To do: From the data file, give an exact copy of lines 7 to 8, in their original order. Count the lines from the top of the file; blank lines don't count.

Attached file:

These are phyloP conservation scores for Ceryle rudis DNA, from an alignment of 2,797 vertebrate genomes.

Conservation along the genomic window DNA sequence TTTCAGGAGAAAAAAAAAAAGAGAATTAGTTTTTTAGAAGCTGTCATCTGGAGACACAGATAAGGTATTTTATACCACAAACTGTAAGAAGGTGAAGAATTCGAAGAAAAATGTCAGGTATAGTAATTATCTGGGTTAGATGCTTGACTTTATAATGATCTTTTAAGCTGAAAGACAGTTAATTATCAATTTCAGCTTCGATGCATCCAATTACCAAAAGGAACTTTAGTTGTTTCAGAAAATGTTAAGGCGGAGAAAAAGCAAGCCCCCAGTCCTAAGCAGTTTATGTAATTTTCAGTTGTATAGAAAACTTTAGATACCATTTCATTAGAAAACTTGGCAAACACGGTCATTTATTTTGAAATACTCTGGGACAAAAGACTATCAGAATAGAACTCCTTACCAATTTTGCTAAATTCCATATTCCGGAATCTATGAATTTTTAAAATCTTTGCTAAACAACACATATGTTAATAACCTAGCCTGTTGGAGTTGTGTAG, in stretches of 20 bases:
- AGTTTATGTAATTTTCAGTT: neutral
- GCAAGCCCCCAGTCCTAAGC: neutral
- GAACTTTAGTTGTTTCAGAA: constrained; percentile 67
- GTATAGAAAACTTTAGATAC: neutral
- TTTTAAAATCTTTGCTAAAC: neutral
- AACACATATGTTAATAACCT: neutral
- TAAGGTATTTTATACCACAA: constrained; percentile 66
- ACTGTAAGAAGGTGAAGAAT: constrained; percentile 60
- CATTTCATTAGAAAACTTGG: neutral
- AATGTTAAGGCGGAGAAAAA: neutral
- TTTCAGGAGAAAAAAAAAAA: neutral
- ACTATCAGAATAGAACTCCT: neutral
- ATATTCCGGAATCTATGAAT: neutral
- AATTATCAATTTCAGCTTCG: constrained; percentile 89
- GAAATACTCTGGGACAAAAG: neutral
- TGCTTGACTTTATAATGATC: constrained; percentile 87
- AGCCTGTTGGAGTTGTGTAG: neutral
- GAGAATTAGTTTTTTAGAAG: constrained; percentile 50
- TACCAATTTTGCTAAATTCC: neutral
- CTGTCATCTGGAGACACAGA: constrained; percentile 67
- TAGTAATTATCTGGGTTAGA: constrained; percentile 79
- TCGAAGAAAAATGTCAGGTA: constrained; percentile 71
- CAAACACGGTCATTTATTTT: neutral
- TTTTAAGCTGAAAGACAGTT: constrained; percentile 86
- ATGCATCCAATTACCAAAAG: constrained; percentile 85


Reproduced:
- TTTTAAAATCTTTGCTAAAC: neutral
- AACACATATGTTAATAACCT: neutral